Then what? On to the coach class, where most of us spend most of our time. Shall we agree with the Catholics that "the fuller sense of the Bible can be found in the authoritative interpretation of [the]... authorities" - i.e., that it best to check with the Church before coming to a final conclusion about what the Scriptures mean? This seems insufficient - the apostles and prophets, not to mention Jesus Himself, are recorded as speaking directly to the common people on a regular basis, and we should not assume that this was done merely as a convenience, or for the sake of 'the public record.' If not that, then what?
It certainly seems to me as though this passage can only be rightly interpreted in the light of the rest of Scripture (whereby we learn that our hearts are the issue, and that constantly reorienting ourselves - loving - our Creator is the only way to live a good and righteous life that is free from all sin). This is an ideal that gets bandied about a good deal these days within the circles in which I run (ha, take that, sneaky prepositions!), but I don't think we take it all that seriously, because it posits a frank impossibility that we're reluctant (or entirely unwilling) to acknowledge - namely, that no matter our wisdom, brilliance, learning, and love for God, we will never be 100% certain about what all of Scripture says, because to know any one part of it requires that you know all the other parts. This is, at the very least, an impossibility within a non-infinite lifetime (it's really a study in mathematical limits, if you think about it - and don't you go inventing a theological calculus!).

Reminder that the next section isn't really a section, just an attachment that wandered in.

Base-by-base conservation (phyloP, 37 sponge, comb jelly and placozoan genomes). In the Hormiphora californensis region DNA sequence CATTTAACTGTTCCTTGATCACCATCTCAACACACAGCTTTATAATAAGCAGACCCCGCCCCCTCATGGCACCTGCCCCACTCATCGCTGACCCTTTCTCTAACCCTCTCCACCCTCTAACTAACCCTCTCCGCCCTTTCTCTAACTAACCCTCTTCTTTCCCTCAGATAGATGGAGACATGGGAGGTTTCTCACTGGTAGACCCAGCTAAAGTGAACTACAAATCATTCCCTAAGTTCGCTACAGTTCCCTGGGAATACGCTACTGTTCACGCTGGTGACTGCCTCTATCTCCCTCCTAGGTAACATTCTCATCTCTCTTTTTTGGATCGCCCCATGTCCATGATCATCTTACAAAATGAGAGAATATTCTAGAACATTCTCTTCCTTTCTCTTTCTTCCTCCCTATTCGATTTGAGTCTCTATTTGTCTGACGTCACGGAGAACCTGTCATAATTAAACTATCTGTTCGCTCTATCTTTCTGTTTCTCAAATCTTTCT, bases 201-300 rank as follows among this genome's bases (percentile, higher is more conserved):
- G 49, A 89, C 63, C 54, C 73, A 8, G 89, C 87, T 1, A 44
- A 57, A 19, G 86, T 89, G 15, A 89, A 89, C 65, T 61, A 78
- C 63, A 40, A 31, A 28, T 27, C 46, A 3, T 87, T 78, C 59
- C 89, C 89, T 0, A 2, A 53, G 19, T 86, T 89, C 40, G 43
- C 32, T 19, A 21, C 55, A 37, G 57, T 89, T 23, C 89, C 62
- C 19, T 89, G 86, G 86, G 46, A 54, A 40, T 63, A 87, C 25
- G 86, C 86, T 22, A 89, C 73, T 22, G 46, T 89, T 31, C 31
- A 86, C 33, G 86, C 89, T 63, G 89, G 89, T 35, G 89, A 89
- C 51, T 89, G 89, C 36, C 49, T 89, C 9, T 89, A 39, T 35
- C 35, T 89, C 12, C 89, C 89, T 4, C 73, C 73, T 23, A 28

Also, because coach is usually cramped and longer than the other parts of the train, I want to come back to the question of how we use words. I have often thought that part of our imperfection was our inability to accurately gauge how our actions will end up affecting our world. That is, if I were wiser, more careful, etc., I would have known that using that particular word would cause someone to think my tone was negative, thus encouraging them to respond negatively, etc., etc., usually spiraling into rage and violence about whether or not D minor really is the saddest of all keys. This passage, however, seems to indicate otherwise. Jesus knew that some people would be foolish (I don't mean this pejoratively) enough to cut off body parts in order to keep His commandments, and though this isn't what He intended, and probably brought Him no pleasure at all despite their well-intentioned attempt to obey the letter of His law, He chose His words carefully, with nothing but love for His hearers (both present and throughout the ages). And yet, it was not His intent to somehow choose His words in a such a way as to manipulate the hearers into following a certain path. Though He could, no doubt, have said exactly what was necessary to manipulate each individual hearer into doing His will, He never attempted any such thing.